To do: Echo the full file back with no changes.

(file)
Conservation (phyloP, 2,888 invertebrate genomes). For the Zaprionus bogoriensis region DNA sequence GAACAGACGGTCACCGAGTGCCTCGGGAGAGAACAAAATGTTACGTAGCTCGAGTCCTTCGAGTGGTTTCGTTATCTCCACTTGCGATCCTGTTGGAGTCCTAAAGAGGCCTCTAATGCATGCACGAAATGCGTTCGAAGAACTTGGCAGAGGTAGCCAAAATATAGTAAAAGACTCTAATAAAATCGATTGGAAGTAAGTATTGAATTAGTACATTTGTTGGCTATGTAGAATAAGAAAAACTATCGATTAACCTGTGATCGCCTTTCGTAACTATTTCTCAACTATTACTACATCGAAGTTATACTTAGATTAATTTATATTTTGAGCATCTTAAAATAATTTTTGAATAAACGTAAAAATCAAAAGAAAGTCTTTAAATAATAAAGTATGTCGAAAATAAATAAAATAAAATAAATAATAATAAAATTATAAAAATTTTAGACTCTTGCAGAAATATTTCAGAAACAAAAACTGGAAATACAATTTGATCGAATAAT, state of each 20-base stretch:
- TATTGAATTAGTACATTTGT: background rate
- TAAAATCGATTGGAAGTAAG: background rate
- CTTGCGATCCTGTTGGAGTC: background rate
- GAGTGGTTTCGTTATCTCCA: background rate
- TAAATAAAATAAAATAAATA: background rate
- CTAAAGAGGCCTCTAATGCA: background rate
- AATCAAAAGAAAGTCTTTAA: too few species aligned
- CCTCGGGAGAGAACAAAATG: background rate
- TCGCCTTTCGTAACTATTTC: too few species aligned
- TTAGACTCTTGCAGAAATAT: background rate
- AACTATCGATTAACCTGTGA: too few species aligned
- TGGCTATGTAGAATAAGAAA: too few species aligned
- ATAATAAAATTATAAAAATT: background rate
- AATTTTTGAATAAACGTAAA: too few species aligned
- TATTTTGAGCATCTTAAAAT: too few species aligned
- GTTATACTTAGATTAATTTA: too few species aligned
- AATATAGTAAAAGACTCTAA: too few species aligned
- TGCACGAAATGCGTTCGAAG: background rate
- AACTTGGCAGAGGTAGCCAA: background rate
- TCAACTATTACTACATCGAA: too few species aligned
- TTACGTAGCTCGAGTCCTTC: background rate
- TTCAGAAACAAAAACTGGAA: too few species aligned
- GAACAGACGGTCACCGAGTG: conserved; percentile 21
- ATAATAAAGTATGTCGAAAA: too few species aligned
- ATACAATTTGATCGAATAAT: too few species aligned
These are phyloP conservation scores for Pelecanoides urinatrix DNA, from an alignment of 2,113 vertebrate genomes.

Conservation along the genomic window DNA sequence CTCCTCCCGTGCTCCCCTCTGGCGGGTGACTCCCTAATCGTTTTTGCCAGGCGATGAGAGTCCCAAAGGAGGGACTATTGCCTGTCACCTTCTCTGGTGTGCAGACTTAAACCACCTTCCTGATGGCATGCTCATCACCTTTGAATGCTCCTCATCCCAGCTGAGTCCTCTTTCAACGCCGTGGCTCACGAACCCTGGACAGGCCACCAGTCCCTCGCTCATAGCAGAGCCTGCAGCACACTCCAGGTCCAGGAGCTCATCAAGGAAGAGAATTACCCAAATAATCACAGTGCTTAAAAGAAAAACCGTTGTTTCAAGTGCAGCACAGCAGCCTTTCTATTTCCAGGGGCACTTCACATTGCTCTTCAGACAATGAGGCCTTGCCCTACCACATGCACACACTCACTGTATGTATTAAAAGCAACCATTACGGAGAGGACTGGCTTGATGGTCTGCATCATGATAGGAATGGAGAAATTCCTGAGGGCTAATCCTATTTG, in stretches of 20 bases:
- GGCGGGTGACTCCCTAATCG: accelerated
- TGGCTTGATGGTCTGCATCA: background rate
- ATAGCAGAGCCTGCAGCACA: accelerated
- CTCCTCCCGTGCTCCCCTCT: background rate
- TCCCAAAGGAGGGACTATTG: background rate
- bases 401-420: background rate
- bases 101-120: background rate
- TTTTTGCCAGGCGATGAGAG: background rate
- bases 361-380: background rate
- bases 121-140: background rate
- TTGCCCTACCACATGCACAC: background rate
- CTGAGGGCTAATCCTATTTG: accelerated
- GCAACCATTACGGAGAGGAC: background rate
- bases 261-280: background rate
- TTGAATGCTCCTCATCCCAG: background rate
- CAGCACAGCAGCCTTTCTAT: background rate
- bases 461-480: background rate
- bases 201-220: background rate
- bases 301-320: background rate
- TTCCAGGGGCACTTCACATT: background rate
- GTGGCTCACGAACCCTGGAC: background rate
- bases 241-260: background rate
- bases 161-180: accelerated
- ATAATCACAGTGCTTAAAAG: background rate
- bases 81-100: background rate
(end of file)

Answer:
Conservation (phyloP, 2,888 invertebrate genomes). For the Zaprionus bogoriensis region DNA sequence GAACAGACGGTCACCGAGTGCCTCGGGAGAGAACAAAATGTTACGTAGCTCGAGTCCTTCGAGTGGTTTCGTTATCTCCACTTGCGATCCTGTTGGAGTCCTAAAGAGGCCTCTAATGCATGCACGAAATGCGTTCGAAGAACTTGGCAGAGGTAGCCAAAATATAGTAAAAGACTCTAATAAAATCGATTGGAAGTAAGTATTGAATTAGTACATTTGTTGGCTATGTAGAATAAGAAAAACTATCGATTAACCTGTGATCGCCTTTCGTAACTATTTCTCAACTATTACTACATCGAAGTTATACTTAGATTAATTTATATTTTGAGCATCTTAAAATAATTTTTGAATAAACGTAAAAATCAAAAGAAAGTCTTTAAATAATAAAGTATGTCGAAAATAAATAAAATAAAATAAATAATAATAAAATTATAAAAATTTTAGACTCTTGCAGAAATATTTCAGAAACAAAAACTGGAAATACAATTTGATCGAATAAT, state of each 20-base stretch:
- TATTGAATTAGTACATTTGT: background rate
- TAAAATCGATTGGAAGTAAG: background rate
- CTTGCGATCCTGTTGGAGTC: background rate
- GAGTGGTTTCGTTATCTCCA: background rate
- TAAATAAAATAAAATAAATA: background rate
- CTAAAGAGGCCTCTAATGCA: background rate
- AATCAAAAGAAAGTCTTTAA: too few species aligned
- CCTCGGGAGAGAACAAAATG: background rate
- TCGCCTTTCGTAACTATTTC: too few species aligned
- TTAGACTCTTGCAGAAATAT: background rate
- AACTATCGATTAACCTGTGA: too few species aligned
- TGGCTATGTAGAATAAGAAA: too few species aligned
- ATAATAAAATTATAAAAATT: background rate
- AATTTTTGAATAAACGTAAA: too few species aligned
- TATTTTGAGCATCTTAAAAT: too few species aligned
- GTTATACTTAGATTAATTTA: too few species aligned
- AATATAGTAAAAGACTCTAA: too few species aligned
- TGCACGAAATGCGTTCGAAG: background rate
- AACTTGGCAGAGGTAGCCAA: background rate
- TCAACTATTACTACATCGAA: too few species aligned
- TTACGTAGCTCGAGTCCTTC: background rate
- TTCAGAAACAAAAACTGGAA: too few species aligned
- GAACAGACGGTCACCGAGTG: conserved; percentile 21
- ATAATAAAGTATGTCGAAAA: too few species aligned
- ATACAATTTGATCGAATAAT: too few species aligned
These are phyloP conservation scores for Pelecanoides urinatrix DNA, from an alignment of 2,113 vertebrate genomes.

Conservation along the genomic window DNA sequence CTCCTCCCGTGCTCCCCTCTGGCGGGTGACTCCCTAATCGTTTTTGCCAGGCGATGAGAGTCCCAAAGGAGGGACTATTGCCTGTCACCTTCTCTGGTGTGCAGACTTAAACCACCTTCCTGATGGCATGCTCATCACCTTTGAATGCTCCTCATCCCAGCTGAGTCCTCTTTCAACGCCGTGGCTCACGAACCCTGGACAGGCCACCAGTCCCTCGCTCATAGCAGAGCCTGCAGCACACTCCAGGTCCAGGAGCTCATCAAGGAAGAGAATTACCCAAATAATCACAGTGCTTAAAAGAAAAACCGTTGTTTCAAGTGCAGCACAGCAGCCTTTCTATTTCCAGGGGCACTTCACATTGCTCTTCAGACAATGAGGCCTTGCCCTACCACATGCACACACTCACTGTATGTATTAAAAGCAACCATTACGGAGAGGACTGGCTTGATGGTCTGCATCATGATAGGAATGGAGAAATTCCTGAGGGCTAATCCTATTTG, in stretches of 20 bases:
- GGCGGGTGACTCCCTAATCG: accelerated
- TGGCTTGATGGTCTGCATCA: background rate
- ATAGCAGAGCCTGCAGCACA: accelerated
- CTCCTCCCGTGCTCCCCTCT: background rate
- TCCCAAAGGAGGGACTATTG: background rate
- bases 401-420: background rate
- bases 101-120: background rate
- TTTTTGCCAGGCGATGAGAG: background rate
- bases 361-380: background rate
- bases 121-140: background rate
- TTGCCCTACCACATGCACAC: background rate
- CTGAGGGCTAATCCTATTTG: accelerated
- GCAACCATTACGGAGAGGAC: background rate
- bases 261-280: background rate
- TTGAATGCTCCTCATCCCAG: background rate
- CAGCACAGCAGCCTTTCTAT: background rate
- bases 461-480: background rate
- bases 201-220: background rate
- bases 301-320: background rate
- TTCCAGGGGCACTTCACATT: background rate
- GTGGCTCACGAACCCTGGAC: background rate
- bases 241-260: background rate
- bases 161-180: accelerated
- ATAATCACAGTGCTTAAAAG: background rate
- bases 81-100: background rate